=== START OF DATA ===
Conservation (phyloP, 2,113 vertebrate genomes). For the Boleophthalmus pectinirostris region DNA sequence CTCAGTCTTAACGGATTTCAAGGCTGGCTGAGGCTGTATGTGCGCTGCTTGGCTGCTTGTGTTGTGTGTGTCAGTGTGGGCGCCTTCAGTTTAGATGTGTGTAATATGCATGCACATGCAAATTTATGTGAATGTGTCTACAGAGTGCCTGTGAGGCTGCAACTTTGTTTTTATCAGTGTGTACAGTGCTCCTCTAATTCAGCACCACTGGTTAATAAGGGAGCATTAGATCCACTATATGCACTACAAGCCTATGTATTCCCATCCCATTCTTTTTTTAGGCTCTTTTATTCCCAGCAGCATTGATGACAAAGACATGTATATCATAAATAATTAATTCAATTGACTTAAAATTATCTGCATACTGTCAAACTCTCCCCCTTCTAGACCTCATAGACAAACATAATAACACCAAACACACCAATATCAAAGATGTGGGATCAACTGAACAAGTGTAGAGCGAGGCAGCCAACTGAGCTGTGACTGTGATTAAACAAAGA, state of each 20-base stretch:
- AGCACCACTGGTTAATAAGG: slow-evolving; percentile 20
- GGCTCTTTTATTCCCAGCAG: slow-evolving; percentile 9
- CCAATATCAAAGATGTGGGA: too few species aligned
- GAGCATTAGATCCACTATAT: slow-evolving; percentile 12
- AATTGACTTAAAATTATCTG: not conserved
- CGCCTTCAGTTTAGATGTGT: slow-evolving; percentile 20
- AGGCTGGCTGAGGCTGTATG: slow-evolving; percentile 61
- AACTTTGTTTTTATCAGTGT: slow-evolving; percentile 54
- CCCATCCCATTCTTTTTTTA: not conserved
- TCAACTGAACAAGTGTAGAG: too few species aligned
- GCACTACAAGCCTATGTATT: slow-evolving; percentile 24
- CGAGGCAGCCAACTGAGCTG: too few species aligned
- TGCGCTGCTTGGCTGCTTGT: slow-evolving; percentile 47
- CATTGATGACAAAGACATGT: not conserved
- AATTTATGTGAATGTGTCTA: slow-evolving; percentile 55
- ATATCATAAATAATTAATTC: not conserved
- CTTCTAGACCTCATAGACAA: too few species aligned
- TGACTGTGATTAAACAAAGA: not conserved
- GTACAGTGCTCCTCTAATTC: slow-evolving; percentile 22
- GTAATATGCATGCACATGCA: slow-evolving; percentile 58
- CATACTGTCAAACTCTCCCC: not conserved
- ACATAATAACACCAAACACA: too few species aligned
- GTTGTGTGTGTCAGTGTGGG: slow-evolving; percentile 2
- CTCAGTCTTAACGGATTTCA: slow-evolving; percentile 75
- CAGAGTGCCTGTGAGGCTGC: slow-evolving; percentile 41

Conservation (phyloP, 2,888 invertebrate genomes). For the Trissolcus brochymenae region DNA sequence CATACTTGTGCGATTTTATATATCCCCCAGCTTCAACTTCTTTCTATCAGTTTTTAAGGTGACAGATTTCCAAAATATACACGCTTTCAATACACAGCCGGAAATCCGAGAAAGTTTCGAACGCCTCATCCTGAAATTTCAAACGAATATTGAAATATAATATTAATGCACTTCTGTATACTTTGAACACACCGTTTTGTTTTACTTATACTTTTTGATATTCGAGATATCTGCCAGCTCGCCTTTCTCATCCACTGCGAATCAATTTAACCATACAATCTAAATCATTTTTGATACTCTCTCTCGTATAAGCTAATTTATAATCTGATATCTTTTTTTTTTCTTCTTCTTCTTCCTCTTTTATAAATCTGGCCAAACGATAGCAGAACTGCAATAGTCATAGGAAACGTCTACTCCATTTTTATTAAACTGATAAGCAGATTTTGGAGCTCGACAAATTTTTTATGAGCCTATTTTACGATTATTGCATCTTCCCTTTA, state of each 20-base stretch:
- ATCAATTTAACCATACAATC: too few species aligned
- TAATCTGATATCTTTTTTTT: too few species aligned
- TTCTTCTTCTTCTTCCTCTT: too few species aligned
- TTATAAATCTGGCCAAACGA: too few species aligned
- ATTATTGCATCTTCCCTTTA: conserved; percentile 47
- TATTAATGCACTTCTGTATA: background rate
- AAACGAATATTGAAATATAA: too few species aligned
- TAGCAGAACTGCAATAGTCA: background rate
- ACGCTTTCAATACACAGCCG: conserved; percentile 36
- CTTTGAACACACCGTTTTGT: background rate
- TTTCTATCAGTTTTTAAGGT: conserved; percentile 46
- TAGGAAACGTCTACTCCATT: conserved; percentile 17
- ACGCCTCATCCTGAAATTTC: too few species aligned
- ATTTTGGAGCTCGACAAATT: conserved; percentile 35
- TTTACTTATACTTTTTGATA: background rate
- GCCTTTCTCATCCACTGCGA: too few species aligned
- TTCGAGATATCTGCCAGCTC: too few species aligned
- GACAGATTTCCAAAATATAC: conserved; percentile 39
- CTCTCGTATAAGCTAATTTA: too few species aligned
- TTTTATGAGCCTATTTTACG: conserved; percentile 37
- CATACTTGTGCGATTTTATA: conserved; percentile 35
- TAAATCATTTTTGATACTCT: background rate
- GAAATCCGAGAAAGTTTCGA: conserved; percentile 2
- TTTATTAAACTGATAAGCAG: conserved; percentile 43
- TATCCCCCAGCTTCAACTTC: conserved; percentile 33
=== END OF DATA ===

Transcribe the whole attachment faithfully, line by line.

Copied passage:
Conservation (phyloP, 2,113 vertebrate genomes). For the Boleophthalmus pectinirostris region DNA sequence CTCAGTCTTAACGGATTTCAAGGCTGGCTGAGGCTGTATGTGCGCTGCTTGGCTGCTTGTGTTGTGTGTGTCAGTGTGGGCGCCTTCAGTTTAGATGTGTGTAATATGCATGCACATGCAAATTTATGTGAATGTGTCTACAGAGTGCCTGTGAGGCTGCAACTTTGTTTTTATCAGTGTGTACAGTGCTCCTCTAATTCAGCACCACTGGTTAATAAGGGAGCATTAGATCCACTATATGCACTACAAGCCTATGTATTCCCATCCCATTCTTTTTTTAGGCTCTTTTATTCCCAGCAGCATTGATGACAAAGACATGTATATCATAAATAATTAATTCAATTGACTTAAAATTATCTGCATACTGTCAAACTCTCCCCCTTCTAGACCTCATAGACAAACATAATAACACCAAACACACCAATATCAAAGATGTGGGATCAACTGAACAAGTGTAGAGCGAGGCAGCCAACTGAGCTGTGACTGTGATTAAACAAAGA, state of each 20-base stretch:
- AGCACCACTGGTTAATAAGG: slow-evolving; percentile 20
- GGCTCTTTTATTCCCAGCAG: slow-evolving; percentile 9
- CCAATATCAAAGATGTGGGA: too few species aligned
- GAGCATTAGATCCACTATAT: slow-evolving; percentile 12
- AATTGACTTAAAATTATCTG: not conserved
- CGCCTTCAGTTTAGATGTGT: slow-evolving; percentile 20
- AGGCTGGCTGAGGCTGTATG: slow-evolving; percentile 61
- AACTTTGTTTTTATCAGTGT: slow-evolving; percentile 54
- CCCATCCCATTCTTTTTTTA: not conserved
- TCAACTGAACAAGTGTAGAG: too few species aligned
- GCACTACAAGCCTATGTATT: slow-evolving; percentile 24
- CGAGGCAGCCAACTGAGCTG: too few species aligned
- TGCGCTGCTTGGCTGCTTGT: slow-evolving; percentile 47
- CATTGATGACAAAGACATGT: not conserved
- AATTTATGTGAATGTGTCTA: slow-evolving; percentile 55
- ATATCATAAATAATTAATTC: not conserved
- CTTCTAGACCTCATAGACAA: too few species aligned
- TGACTGTGATTAAACAAAGA: not conserved
- GTACAGTGCTCCTCTAATTC: slow-evolving; percentile 22
- GTAATATGCATGCACATGCA: slow-evolving; percentile 58
- CATACTGTCAAACTCTCCCC: not conserved
- ACATAATAACACCAAACACA: too few species aligned
- GTTGTGTGTGTCAGTGTGGG: slow-evolving; percentile 2
- CTCAGTCTTAACGGATTTCA: slow-evolving; percentile 75
- CAGAGTGCCTGTGAGGCTGC: slow-evolving; percentile 41

Conservation (phyloP, 2,888 invertebrate genomes). For the Trissolcus brochymenae region DNA sequence CATACTTGTGCGATTTTATATATCCCCCAGCTTCAACTTCTTTCTATCAGTTTTTAAGGTGACAGATTTCCAAAATATACACGCTTTCAATACACAGCCGGAAATCCGAGAAAGTTTCGAACGCCTCATCCTGAAATTTCAAACGAATATTGAAATATAATATTAATGCACTTCTGTATACTTTGAACACACCGTTTTGTTTTACTTATACTTTTTGATATTCGAGATATCTGCCAGCTCGCCTTTCTCATCCACTGCGAATCAATTTAACCATACAATCTAAATCATTTTTGATACTCTCTCTCGTATAAGCTAATTTATAATCTGATATCTTTTTTTTTTCTTCTTCTTCTTCCTCTTTTATAAATCTGGCCAAACGATAGCAGAACTGCAATAGTCATAGGAAACGTCTACTCCATTTTTATTAAACTGATAAGCAGATTTTGGAGCTCGACAAATTTTTTATGAGCCTATTTTACGATTATTGCATCTTCCCTTTA, state of each 20-base stretch:
- ATCAATTTAACCATACAATC: too few species aligned
- TAATCTGATATCTTTTTTTT: too few species aligned
- TTCTTCTTCTTCTTCCTCTT: too few species aligned
- TTATAAATCTGGCCAAACGA: too few species aligned
- ATTATTGCATCTTCCCTTTA: conserved; percentile 47
- TATTAATGCACTTCTGTATA: background rate
- AAACGAATATTGAAATATAA: too few species aligned
- TAGCAGAACTGCAATAGTCA: background rate
- ACGCTTTCAATACACAGCCG: conserved; percentile 36
- CTTTGAACACACCGTTTTGT: background rate
- TTTCTATCAGTTTTTAAGGT: conserved; percentile 46
- TAGGAAACGTCTACTCCATT: conserved; percentile 17
- ACGCCTCATCCTGAAATTTC: too few species aligned
- ATTTTGGAGCTCGACAAATT: conserved; percentile 35
- TTTACTTATACTTTTTGATA: background rate
- GCCTTTCTCATCCACTGCGA: too few species aligned
- TTCGAGATATCTGCCAGCTC: too few species aligned
- GACAGATTTCCAAAATATAC: conserved; percentile 39
- CTCTCGTATAAGCTAATTTA: too few species aligned
- TTTTATGAGCCTATTTTACG: conserved; percentile 37
- CATACTTGTGCGATTTTATA: conserved; percentile 35
- TAAATCATTTTTGATACTCT: background rate
- GAAATCCGAGAAAGTTTCGA: conserved; percentile 2
- TTTATTAAACTGATAAGCAG: conserved; percentile 43
- TATCCCCCAGCTTCAACTTC: conserved; percentile 33